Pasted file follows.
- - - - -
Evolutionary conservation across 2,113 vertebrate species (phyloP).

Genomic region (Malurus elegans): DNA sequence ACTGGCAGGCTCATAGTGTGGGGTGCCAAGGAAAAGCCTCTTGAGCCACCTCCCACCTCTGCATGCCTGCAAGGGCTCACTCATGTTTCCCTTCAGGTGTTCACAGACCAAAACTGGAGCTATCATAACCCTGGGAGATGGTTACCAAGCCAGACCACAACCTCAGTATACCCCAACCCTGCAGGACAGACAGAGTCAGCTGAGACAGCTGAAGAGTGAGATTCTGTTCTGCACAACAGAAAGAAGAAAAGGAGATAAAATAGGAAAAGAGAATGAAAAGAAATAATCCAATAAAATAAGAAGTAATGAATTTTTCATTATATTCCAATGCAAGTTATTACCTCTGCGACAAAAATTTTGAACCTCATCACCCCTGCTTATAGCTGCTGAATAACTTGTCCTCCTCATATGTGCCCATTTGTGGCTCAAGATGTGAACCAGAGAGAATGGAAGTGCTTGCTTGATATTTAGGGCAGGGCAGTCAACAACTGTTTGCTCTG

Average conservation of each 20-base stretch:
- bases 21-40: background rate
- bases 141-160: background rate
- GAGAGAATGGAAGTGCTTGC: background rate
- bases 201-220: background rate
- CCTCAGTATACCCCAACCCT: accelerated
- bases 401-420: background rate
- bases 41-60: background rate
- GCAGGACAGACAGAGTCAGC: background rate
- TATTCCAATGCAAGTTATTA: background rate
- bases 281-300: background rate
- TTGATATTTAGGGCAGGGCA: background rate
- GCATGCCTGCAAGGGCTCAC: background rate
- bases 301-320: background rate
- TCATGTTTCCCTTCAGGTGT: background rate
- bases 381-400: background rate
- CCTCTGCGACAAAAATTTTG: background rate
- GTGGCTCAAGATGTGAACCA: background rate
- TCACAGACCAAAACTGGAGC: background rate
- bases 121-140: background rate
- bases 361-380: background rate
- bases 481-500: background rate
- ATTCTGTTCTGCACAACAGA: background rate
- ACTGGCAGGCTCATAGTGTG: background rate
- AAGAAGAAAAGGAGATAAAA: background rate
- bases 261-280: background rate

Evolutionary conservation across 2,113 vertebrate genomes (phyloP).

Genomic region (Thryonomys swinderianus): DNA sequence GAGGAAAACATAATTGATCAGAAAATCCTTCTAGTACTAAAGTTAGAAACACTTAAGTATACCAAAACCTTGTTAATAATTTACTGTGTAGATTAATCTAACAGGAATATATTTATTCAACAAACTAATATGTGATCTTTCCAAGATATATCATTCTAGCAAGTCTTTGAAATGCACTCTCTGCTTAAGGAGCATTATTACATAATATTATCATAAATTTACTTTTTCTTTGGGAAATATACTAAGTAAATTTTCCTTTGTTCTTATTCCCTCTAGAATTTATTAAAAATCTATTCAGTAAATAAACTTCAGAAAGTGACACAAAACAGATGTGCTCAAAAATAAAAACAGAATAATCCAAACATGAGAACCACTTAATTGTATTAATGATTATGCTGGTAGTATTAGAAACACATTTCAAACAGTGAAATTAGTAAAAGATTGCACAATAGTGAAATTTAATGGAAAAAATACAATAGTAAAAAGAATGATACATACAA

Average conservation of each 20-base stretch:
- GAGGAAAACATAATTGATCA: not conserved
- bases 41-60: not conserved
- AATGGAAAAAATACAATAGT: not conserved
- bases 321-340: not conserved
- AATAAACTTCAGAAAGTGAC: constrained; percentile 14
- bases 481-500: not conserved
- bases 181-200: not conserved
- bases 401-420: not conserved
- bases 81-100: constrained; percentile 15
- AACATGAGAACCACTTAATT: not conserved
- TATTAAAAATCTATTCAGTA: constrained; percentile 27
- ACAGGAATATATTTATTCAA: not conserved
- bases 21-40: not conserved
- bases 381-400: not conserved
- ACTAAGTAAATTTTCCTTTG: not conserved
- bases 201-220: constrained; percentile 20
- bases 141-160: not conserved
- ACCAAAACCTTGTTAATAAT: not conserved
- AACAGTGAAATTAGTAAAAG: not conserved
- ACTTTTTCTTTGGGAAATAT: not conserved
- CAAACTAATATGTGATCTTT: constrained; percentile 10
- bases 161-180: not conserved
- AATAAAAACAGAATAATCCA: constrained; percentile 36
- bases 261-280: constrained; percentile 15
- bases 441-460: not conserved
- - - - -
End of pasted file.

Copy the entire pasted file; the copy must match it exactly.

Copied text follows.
Evolutionary conservation across 2,113 vertebrate species (phyloP).

Genomic region (Malurus elegans): DNA sequence ACTGGCAGGCTCATAGTGTGGGGTGCCAAGGAAAAGCCTCTTGAGCCACCTCCCACCTCTGCATGCCTGCAAGGGCTCACTCATGTTTCCCTTCAGGTGTTCACAGACCAAAACTGGAGCTATCATAACCCTGGGAGATGGTTACCAAGCCAGACCACAACCTCAGTATACCCCAACCCTGCAGGACAGACAGAGTCAGCTGAGACAGCTGAAGAGTGAGATTCTGTTCTGCACAACAGAAAGAAGAAAAGGAGATAAAATAGGAAAAGAGAATGAAAAGAAATAATCCAATAAAATAAGAAGTAATGAATTTTTCATTATATTCCAATGCAAGTTATTACCTCTGCGACAAAAATTTTGAACCTCATCACCCCTGCTTATAGCTGCTGAATAACTTGTCCTCCTCATATGTGCCCATTTGTGGCTCAAGATGTGAACCAGAGAGAATGGAAGTGCTTGCTTGATATTTAGGGCAGGGCAGTCAACAACTGTTTGCTCTG

Average conservation of each 20-base stretch:
- bases 21-40: background rate
- bases 141-160: background rate
- GAGAGAATGGAAGTGCTTGC: background rate
- bases 201-220: background rate
- CCTCAGTATACCCCAACCCT: accelerated
- bases 401-420: background rate
- bases 41-60: background rate
- GCAGGACAGACAGAGTCAGC: background rate
- TATTCCAATGCAAGTTATTA: background rate
- bases 281-300: background rate
- TTGATATTTAGGGCAGGGCA: background rate
- GCATGCCTGCAAGGGCTCAC: background rate
- bases 301-320: background rate
- TCATGTTTCCCTTCAGGTGT: background rate
- bases 381-400: background rate
- CCTCTGCGACAAAAATTTTG: background rate
- GTGGCTCAAGATGTGAACCA: background rate
- TCACAGACCAAAACTGGAGC: background rate
- bases 121-140: background rate
- bases 361-380: background rate
- bases 481-500: background rate
- ATTCTGTTCTGCACAACAGA: background rate
- ACTGGCAGGCTCATAGTGTG: background rate
- AAGAAGAAAAGGAGATAAAA: background rate
- bases 261-280: background rate

Evolutionary conservation across 2,113 vertebrate genomes (phyloP).

Genomic region (Thryonomys swinderianus): DNA sequence GAGGAAAACATAATTGATCAGAAAATCCTTCTAGTACTAAAGTTAGAAACACTTAAGTATACCAAAACCTTGTTAATAATTTACTGTGTAGATTAATCTAACAGGAATATATTTATTCAACAAACTAATATGTGATCTTTCCAAGATATATCATTCTAGCAAGTCTTTGAAATGCACTCTCTGCTTAAGGAGCATTATTACATAATATTATCATAAATTTACTTTTTCTTTGGGAAATATACTAAGTAAATTTTCCTTTGTTCTTATTCCCTCTAGAATTTATTAAAAATCTATTCAGTAAATAAACTTCAGAAAGTGACACAAAACAGATGTGCTCAAAAATAAAAACAGAATAATCCAAACATGAGAACCACTTAATTGTATTAATGATTATGCTGGTAGTATTAGAAACACATTTCAAACAGTGAAATTAGTAAAAGATTGCACAATAGTGAAATTTAATGGAAAAAATACAATAGTAAAAAGAATGATACATACAA

Average conservation of each 20-base stretch:
- GAGGAAAACATAATTGATCA: not conserved
- bases 41-60: not conserved
- AATGGAAAAAATACAATAGT: not conserved
- bases 321-340: not conserved
- AATAAACTTCAGAAAGTGAC: constrained; percentile 14
- bases 481-500: not conserved
- bases 181-200: not conserved
- bases 401-420: not conserved
- bases 81-100: constrained; percentile 15
- AACATGAGAACCACTTAATT: not conserved
- TATTAAAAATCTATTCAGTA: constrained; percentile 27
- ACAGGAATATATTTATTCAA: not conserved
- bases 21-40: not conserved
- bases 381-400: not conserved
- ACTAAGTAAATTTTCCTTTG: not conserved
- bases 201-220: constrained; percentile 20
- bases 141-160: not conserved
- ACCAAAACCTTGTTAATAAT: not conserved
- AACAGTGAAATTAGTAAAAG: not conserved
- ACTTTTTCTTTGGGAAATAT: not conserved
- CAAACTAATATGTGATCTTT: constrained; percentile 10
- bases 161-180: not conserved
- AATAAAAACAGAATAATCCA: constrained; percentile 36
- bases 261-280: constrained; percentile 15
- bases 441-460: not conserved